This Tiny Animal Could be One Solution to Cleaning Up City Rivers

Belgian cook Alexandre Vanlancker holds a handful of mussels at the Chez Leon restaurant in central Brussels November 24, 2011. Reuters

Mussels suspended from rafts might be the next superheroes to clean up urban rivers and estuaries—silently absorbing a common, but less obvious, contaminant: nitrogen.

Researchers from the National Oceanic and Atmospheric Administration found that the ribbed mussel, Geukensia demissa, can feed on phytoplankton and bacteria, ultimately absorbing the excess nitrogen from the rivers. Nitrogen can cause an overgrowth in plants—though technically they're nutrients that provide food for everything from microscopic plankton to algal blooms and seaweed. That overgrowth blocks sunlight from the depths of the water, which can kill off fish, sea grass habitat, and suffocate the underwater ecosystems from a lack of oxygen.

"If they're eating this excess of nitrogen," said Eve Galimany, lead author of the study, "they're also clearing the water so the sunlight can go deeper."

Nitrogen is not toxic, but, researchers said, too much of a good thing can be bad. The condition of excess nutrients—called eutrophication—has become increasingly common from extra storm runoff, waste treatment facilities, livestock waste, and agriculture. In cities like New York, natural filters from runoff like salt marshes have long disappeared.

"As cities have grown up, and the amount of pavement has increased, that has also increased the amount of nitrogen and other pollutants that are running off of our cities," said Julie Rose, co-author and research ecologist at NOAA. The mussels could be an "additional tool" to clean up waterways in cities, Rose said. Plus, as this species is native to all of the East Coast, there is no concern that it would be an invasive species or disturb the current ecosystem.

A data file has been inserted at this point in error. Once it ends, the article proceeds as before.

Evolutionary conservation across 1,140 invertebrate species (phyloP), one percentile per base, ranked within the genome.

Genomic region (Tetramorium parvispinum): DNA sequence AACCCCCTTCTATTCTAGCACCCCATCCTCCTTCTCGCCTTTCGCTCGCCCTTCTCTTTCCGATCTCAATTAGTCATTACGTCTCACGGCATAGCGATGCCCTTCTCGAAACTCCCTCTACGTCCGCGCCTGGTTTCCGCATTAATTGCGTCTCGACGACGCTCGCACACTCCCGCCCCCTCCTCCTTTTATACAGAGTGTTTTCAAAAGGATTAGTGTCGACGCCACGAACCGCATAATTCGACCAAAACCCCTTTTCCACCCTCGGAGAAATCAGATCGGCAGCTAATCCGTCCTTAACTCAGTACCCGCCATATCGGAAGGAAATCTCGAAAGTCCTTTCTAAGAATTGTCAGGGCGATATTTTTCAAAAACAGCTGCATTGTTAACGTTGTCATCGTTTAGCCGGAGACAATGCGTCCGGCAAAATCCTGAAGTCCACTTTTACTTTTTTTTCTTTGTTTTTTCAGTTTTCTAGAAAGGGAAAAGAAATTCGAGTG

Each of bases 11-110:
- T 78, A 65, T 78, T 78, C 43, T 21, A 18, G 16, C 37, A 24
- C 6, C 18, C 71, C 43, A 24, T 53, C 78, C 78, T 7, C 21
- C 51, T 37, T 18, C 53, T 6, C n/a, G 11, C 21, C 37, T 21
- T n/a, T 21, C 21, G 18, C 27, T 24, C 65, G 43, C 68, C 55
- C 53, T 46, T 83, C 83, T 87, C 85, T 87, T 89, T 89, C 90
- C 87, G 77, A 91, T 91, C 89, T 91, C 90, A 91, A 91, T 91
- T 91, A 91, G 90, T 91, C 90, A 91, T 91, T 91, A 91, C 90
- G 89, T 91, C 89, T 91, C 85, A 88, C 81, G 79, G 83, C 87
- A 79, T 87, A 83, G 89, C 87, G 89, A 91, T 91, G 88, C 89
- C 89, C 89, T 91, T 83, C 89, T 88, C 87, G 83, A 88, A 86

Researchers collected hundreds of pounds of spat, or the raw material for cultivating mussels. They were cultivated and then tracked for a year in the Bronx River Estuary in New York to evaluate their health and document their reproductive cycle. Several adult mussels were tested in filter feeding experiments during warmer months when the mussels were actively feeding using the biodeposition method, which Galimany developed.

A tourist boat passes under the High Bridge, the city's oldest standing bridge, after it recently opened for the first time since it was closed in the early 1970s on June 10, 2015 in New York City. The bridge, which connects Manhattan and the Bronx and spans over the Harlem River, connects 130 acres of parks in the two boroughs. Getty

Their study concluded that this method of nutrient bioextraction compared favorably to current best practices. The mussels also provided a way to target excess nutrients in the river itself, rather than intercepting the nitrogen before it gets to the river, Rose said. She explained that some nitrogen is already in the water, and technologies to intercept nutrients would miss removing that excess in water.

Using this species of mussels was also essentially restoring the ecosystem that had been previously lost. Ribbed mussels used to flourish on the coasts.

"It has been lost to ports, bulkheads, and all kinds of waterfront infrastructure," Rose said.

Using mussels in this way has other added benefits too, Rose and Galimany said. They could potentially be used for fertilizer or feed for certain animals, which, in turn, would recycle the nutrients back into the land.